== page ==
As I sit here contemplating life, my thoughts move into the explanations and motivations of health behaviour (yet again). I was thinking of tanning, skin creams, anti aging herbs, exercises for our "Aunt Edna's" (a.k.a. triceps; that's what a client of mine used to call hers...no offense to the Aunt Edna's of the world), and all the diets, powders, programs, and people out there with the answers to every beauty and aging concern going. What really drives our health behaviours? Is it our desire to prevent disease? No. How about our need to feel energetic and alive? Nope. I know, what about the chance of living longer? Naaaaah.
What we do and what motivates us is really all about the search for beauty. Think about it, why do we go on the StairMaster for an hour? If you answered, "for the health of it"...I would challenge that one. It's to lose weight so we can look good in our pants. Why do we continue to tan under sun lamps and on the beach? Not for our mental health but to obtain that "healthy" looking glow. Why do we pay through the nose for cremes, powders, masks, and pills that promise youth in 4-6 weeks? You got it.
So if we know that the promise of beauty overrides the need for health...why are our health promotion messages all about health? I know walking down the street is better for me, but these high heels I"m wearing will kill me so I take the car (beauty before health). I know that 20 minutes of cardio is enough for positive health benefits but I do 60 minutes (beauty before health). I know drinking water, getting my sleep, and eating well will make my skin look better, but I buy the creme that promises the disappearance of fine lines and wrinkles instead (beauty before health). I'm sure you're picking up what I'm putting down.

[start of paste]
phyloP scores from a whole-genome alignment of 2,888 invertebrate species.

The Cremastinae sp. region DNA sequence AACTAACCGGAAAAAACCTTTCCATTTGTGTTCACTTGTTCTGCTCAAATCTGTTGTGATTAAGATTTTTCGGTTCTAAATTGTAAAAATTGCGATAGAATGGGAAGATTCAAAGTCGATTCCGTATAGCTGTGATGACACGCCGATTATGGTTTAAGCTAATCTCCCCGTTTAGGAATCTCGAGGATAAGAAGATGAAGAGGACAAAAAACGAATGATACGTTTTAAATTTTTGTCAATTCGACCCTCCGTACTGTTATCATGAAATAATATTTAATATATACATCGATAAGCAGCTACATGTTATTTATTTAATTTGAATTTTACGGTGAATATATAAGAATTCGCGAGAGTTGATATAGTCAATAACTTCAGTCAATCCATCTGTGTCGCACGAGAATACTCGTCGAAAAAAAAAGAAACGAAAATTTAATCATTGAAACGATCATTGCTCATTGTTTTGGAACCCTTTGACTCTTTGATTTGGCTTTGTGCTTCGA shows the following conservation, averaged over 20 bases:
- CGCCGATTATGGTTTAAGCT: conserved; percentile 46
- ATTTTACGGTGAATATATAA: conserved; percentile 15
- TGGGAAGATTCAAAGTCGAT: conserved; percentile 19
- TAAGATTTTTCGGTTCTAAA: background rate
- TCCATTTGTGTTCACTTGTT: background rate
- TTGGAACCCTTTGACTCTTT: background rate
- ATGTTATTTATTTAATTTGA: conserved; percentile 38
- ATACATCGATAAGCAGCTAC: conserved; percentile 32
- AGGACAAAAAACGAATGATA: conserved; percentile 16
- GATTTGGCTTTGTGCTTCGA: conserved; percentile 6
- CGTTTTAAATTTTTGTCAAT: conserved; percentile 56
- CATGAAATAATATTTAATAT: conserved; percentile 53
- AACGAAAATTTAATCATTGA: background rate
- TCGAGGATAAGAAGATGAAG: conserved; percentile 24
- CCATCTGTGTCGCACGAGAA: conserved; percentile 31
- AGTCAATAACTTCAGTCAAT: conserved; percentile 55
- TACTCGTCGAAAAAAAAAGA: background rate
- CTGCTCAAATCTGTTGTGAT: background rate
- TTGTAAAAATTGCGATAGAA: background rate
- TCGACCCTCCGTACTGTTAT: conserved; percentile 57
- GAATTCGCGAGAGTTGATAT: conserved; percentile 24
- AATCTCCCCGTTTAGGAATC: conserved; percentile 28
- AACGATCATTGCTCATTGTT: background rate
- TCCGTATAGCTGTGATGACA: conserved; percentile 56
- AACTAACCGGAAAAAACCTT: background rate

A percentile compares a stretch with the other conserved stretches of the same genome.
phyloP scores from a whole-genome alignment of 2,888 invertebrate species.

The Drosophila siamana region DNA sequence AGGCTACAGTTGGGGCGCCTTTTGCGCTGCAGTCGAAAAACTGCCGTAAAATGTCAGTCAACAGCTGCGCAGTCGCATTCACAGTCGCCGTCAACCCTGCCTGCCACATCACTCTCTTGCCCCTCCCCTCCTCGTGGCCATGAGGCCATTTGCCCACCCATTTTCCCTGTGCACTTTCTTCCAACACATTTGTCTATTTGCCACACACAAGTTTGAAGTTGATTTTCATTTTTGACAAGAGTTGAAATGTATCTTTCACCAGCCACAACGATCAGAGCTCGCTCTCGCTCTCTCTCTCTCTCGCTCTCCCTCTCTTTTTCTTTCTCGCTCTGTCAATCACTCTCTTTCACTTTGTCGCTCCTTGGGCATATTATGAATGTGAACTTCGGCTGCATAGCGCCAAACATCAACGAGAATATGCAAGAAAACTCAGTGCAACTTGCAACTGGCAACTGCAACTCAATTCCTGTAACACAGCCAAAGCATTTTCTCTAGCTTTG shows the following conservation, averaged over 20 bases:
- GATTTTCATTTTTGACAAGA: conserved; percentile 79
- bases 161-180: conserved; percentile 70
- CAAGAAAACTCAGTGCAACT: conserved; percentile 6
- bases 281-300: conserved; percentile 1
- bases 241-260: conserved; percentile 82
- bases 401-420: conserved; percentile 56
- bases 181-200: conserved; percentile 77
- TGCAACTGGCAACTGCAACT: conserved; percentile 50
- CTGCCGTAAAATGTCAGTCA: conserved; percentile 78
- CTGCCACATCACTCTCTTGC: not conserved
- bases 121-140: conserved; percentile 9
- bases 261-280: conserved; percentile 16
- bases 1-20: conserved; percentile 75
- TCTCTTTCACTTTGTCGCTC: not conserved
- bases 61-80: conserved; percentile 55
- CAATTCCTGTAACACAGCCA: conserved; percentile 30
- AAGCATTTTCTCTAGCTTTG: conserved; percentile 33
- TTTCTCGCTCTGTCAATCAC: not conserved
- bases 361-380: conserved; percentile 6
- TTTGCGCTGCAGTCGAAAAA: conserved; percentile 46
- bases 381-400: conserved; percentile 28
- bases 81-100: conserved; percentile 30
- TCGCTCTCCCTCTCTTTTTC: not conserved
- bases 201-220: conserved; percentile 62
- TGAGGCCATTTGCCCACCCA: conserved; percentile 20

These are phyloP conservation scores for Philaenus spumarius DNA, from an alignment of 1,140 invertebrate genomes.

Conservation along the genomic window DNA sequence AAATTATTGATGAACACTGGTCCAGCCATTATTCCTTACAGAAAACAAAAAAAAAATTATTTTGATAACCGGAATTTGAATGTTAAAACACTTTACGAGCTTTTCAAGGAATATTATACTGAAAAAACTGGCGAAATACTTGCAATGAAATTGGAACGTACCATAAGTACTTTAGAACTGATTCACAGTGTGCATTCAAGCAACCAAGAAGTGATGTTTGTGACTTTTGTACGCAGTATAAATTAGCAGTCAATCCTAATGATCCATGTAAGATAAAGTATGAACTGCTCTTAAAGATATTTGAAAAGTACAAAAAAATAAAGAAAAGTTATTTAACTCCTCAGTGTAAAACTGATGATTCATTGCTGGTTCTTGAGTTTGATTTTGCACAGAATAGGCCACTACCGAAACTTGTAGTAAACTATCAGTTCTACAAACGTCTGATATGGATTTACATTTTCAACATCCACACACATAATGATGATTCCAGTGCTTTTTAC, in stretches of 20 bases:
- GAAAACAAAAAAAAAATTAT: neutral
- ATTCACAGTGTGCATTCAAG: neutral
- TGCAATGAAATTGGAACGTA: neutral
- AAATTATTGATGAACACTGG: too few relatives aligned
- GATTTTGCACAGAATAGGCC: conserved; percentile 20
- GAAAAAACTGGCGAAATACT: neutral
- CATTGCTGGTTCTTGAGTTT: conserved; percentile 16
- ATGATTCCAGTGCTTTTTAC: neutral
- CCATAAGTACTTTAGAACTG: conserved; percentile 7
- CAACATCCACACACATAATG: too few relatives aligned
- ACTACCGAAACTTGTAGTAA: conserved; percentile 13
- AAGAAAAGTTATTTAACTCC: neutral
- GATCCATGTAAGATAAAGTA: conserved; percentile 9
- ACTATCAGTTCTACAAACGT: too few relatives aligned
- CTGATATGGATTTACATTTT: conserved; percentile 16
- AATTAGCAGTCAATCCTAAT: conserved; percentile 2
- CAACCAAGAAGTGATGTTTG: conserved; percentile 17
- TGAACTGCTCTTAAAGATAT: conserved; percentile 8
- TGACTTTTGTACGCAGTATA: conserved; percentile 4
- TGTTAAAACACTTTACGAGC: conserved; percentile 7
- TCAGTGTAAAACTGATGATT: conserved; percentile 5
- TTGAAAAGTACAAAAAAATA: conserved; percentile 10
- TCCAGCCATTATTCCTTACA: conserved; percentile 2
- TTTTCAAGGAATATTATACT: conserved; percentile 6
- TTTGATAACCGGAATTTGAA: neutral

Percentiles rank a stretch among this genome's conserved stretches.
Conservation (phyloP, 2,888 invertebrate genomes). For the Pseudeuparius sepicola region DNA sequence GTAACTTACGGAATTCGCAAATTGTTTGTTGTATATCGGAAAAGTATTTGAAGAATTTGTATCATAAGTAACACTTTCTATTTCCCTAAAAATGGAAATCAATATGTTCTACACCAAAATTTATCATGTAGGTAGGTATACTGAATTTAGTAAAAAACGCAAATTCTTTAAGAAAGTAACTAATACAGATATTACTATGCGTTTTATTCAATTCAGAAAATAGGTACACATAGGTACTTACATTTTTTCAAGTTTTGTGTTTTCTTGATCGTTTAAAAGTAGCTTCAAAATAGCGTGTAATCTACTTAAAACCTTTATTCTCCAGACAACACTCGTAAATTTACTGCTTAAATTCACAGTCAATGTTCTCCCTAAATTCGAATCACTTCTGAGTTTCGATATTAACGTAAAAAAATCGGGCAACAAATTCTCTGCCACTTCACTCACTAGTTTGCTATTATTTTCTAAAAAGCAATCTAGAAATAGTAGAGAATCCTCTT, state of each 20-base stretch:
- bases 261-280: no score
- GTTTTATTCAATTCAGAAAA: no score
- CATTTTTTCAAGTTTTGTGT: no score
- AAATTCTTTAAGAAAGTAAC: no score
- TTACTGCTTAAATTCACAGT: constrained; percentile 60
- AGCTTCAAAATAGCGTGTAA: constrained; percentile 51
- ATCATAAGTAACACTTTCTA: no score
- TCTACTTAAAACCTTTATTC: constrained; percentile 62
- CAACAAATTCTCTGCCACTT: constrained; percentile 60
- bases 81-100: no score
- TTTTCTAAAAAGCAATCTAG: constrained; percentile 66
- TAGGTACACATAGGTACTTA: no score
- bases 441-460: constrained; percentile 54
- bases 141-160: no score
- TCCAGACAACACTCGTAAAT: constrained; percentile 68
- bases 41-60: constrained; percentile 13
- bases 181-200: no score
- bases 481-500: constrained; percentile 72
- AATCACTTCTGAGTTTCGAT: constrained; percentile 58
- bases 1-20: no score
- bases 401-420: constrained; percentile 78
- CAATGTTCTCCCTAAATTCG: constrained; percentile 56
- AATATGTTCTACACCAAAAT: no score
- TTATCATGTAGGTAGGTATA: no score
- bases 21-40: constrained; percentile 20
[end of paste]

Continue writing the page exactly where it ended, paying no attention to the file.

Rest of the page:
So how could we, as health promoters, market the usual (in my opinion boring) health messages in a way that exploits our desire for beauty? ...You got me. I've seen advertisements for carrots marketed with swimsuit models or in ways you only see in energy drink ads. Could you imagine if a Sports Illustrated model was all over the Canada's Food Guide (like Paris Hilton was all over a burger from Burger King...remember that?) Health Canada wouldn't keep that guide on the shelves. Or if broccoli was marketed like a Guess Jeans commercial? The grocery store would be out of stock (get it....stock?).
I think health promoters need to rethink how they market health. We need to make it sexy, alluring, attractive, and seductive to the consumer. We need to make the idea of healthy behaviour sexier than the alternatives. We need to touch the deepest desires we all have; to look beautiful, to be successful, and to be loved. No matter who you are, we all share those desires. If you don't, you are wearing a cloth robe and sandals on your feet.
In the meantime, I'm heading to the gym to do something about my own Aunt Edna's (oh, and I can't forget to pick up a jar of miracle anti-aging cream on the way home).....kidding.....sort of.